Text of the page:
A Conversation with Sally Kauffman

A Conversation with Sally Kauffman

Chill Out: Paintings by Sally Kauffman
Artist Talks: November 20, 2019, 5-7PM

Forum Gallery: Schlesinger Arts Center
Northern Virginia Community College – Alexandria Campus

When did you know that you were an artist?

As a child I would sequester myself in a secret spot and draw for hours.

Was there a particular experience that inspired your decision to pursue art?

My grandmother taught me to draw and paint as a young girl. One of my favorite memories is sitting by her side watching her paint with watercolors. Her life inspired my own. She was a magical, mystical woman who entertained her family with lavish meals during holidays, especially at Christmas when she dressed as Mrs. Klaus.

She owned and operated a therapeutic spa for women as well as an art practice. She painted wonderful images of nature and people. She taught me that I could be whatever I wanted to be.

Are there particular artists or art movements that are an inspiration to you?

Movements and painters amongst the many that influenced my practice from early on include Ukiyo-e artist Hokusai, Venetian School painters Titian, Tintoretto and Veronese, Les Nabis artists Bonnard and Vuillard and Fauvist Matisse. Abstract Expressionism was and remains a major influence. De Kooning, Frankenthaler, Rothko, Pollock, Raushenberg, Johns, Twombly, Mitchell, Krasner, I can’t think of any who did not influence my work. Bay Area Figurative painter Diebenkorn was a revelation to me. Contemporary movements and artists that I currently look at are the YBA (Young British Artists) Cecily Brown, Jenny Saville, Rachel Whiteread and Tracey Emin among many others as well as South African artist Marlene Dumas.

Can you describe your artistic process?

To create the series “Relaxed States” which includes the exhibition “Chill Out”, I discreetly captured images of groups of people lounging and relaxing together using my phone camera. I create digital sketches from the photos by collaging elements and enhancing the color to create a visually dense image. The saturated digital color informs my palette. I mix oil paint and oil painting mediums into a fluid, smooth consistency in small jars, then brush blocks of transparent color directly on the canvas building up multiple layers that afford me flexibility in defining the position and form of the elements. As the forms evolve I respond to the images on the canvas and only reference the digital sketch if I find the need for the original images to inform my own.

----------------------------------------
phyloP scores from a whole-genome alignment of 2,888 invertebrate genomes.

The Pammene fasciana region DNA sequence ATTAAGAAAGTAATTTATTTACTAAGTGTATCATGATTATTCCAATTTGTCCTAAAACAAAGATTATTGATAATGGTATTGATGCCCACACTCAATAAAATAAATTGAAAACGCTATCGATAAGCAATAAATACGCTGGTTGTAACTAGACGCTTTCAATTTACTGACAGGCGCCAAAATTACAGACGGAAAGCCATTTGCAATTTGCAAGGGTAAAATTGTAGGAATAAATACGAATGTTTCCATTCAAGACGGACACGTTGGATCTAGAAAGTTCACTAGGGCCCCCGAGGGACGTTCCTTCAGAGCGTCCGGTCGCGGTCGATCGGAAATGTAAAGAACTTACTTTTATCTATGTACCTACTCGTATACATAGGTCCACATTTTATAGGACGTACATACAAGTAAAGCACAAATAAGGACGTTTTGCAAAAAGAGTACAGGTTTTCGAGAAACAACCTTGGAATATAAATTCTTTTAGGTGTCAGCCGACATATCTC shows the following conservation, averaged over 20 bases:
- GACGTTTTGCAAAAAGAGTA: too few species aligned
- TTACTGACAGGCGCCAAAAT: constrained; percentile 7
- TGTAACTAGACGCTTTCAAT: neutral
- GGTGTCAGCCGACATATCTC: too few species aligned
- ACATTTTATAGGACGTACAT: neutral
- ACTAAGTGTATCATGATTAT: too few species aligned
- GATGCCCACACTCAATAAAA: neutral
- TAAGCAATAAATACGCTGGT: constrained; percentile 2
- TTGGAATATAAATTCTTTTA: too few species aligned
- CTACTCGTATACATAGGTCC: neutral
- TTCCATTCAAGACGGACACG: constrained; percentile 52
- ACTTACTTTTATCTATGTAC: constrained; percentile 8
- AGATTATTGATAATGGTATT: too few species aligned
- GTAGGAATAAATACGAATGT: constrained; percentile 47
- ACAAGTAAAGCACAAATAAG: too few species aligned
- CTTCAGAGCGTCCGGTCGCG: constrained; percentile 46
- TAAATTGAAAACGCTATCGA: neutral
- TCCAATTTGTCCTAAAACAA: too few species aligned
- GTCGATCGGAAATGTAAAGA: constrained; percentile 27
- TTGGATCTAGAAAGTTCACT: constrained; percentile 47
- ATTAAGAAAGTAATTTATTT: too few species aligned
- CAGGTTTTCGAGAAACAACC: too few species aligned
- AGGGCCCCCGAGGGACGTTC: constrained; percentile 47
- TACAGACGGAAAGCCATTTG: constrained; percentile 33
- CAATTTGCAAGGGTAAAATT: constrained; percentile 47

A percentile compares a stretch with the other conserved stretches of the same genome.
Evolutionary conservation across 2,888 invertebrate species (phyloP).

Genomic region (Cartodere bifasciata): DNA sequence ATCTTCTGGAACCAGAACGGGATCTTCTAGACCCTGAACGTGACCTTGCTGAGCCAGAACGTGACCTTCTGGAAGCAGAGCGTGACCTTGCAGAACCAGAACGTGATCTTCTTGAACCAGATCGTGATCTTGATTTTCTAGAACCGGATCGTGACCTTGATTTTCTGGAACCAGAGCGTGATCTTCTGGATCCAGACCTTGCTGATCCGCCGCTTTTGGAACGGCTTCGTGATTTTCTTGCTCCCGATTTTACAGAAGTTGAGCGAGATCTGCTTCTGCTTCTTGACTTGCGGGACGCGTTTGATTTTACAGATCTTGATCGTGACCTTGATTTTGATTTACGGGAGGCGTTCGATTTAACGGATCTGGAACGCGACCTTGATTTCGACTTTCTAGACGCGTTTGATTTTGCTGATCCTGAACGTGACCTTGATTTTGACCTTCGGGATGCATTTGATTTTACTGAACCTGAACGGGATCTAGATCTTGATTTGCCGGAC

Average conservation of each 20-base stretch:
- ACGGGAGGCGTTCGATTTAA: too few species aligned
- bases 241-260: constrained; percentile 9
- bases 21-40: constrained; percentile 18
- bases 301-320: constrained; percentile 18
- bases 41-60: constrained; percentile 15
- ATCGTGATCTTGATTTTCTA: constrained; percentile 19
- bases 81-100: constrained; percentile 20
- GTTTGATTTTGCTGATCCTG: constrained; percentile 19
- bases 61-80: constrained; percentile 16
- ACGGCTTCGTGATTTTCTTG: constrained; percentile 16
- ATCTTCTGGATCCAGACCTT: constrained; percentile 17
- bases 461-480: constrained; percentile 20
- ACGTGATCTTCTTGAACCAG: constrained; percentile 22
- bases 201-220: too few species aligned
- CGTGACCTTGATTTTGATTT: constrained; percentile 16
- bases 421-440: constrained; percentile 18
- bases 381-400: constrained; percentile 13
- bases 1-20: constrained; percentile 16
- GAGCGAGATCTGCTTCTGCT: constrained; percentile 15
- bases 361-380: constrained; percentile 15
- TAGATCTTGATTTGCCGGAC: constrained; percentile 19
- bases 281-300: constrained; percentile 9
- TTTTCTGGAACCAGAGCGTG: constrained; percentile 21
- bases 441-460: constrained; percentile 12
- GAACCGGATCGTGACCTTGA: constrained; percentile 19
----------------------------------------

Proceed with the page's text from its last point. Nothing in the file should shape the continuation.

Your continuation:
Can you talk about how you use visual technologies (computers and software) with your artistic process?

I limit the use of software tools in my creative process to my iPhone and image processing software including Preview, iPhoto and Gimp, all free or shipped with my Mac even though I used many sophisticated tools for 25 years in the tech industry as a user experience designer, graphic designer and art & design director. I’ve resisted integrating digital technology into my art even though I am still fascinated by it, I’m seeking an escape from designing simulated environments and want to live again in the physical world using tangible tools. A good day is when I come home from the studio with paint in my hair and on my face and hands. I use digital tools to create digital sketches in the conceptual phase using snapshots with my iPhone and manipulating the images on the computer. I print the sketches and use them as a reference. The final artwork is produced by hand with paint and canvas.

You have four paintings in the exhibition that were inspired by the summer jazz concerts at the National Gallery in Washington DC. Can you tell us about that experience and what made you want to explore the experience in paint?

The long answer: after a 20 year hiatus from painting while I worked in the tech industry, I needed inspiration as I resumed my painting practice so I enrolled in a class called “Painting in a Series” at the Corcoran taught by Judy Southerland. Judy reviewed my work and asked me what I was going to paint. I did not know so she gave me a written exercise titled “What Matters” in which you described an activity you care about and how it affects you and others, a social system that interests you and your stance in relation to this system and a condition or question that interests you. I filled it out but still it was unclear to me. So I turned to my private life. My husband and I love to cook and entertain our friends so I started photographing and painting my dinner parties. Out of this grew a series of work centered on groups of people sharing food, swimming and listening to music.

The paintings in the exhibition were inspired by evenings spent sitting in the National Sculpture garden listening to jazz surrounded by the fascinating people who live in DC. I wanted the paintings to celebrate and exude the kind of energy and pleasure that you would find in Manet’s “Le Dejeuner sur l’herbe” and Titian’s painting “The Bacchanal of the Andrians”.

What about your strolls through Porto inspired you? The color and light in the two series of works is very different. How do you use color and light to create the atmosphere in your paintings?

I visited the Passeio Das Virtudes during the “golden hour” which is the first or last hour of sunlight in a day when the light is soft and warm and the shadows long. This combination of warm colors contrasted with darker cool color defines my typical palette and explains my attraction to the scene.

The paintings inspired from the “Jazz in the Garden” depict the warmer light just before the golden hour. I’m fascinated by paintings that create drama using chiaroscuro, the strong contrast of light or lack of it to define volume in form. Diebenkorn and Hopper’s use of chiaroscuro in their paintings is a good example of this and of course, Caravaggio was the master.

What is that you would like the viewer to take away from their experience of seeing this exhibition?

A collector of a painting in this series recently wrote to me “every time we look at your piece of art we are more delighted.” That is one of the most satisfying aspects of my art practice.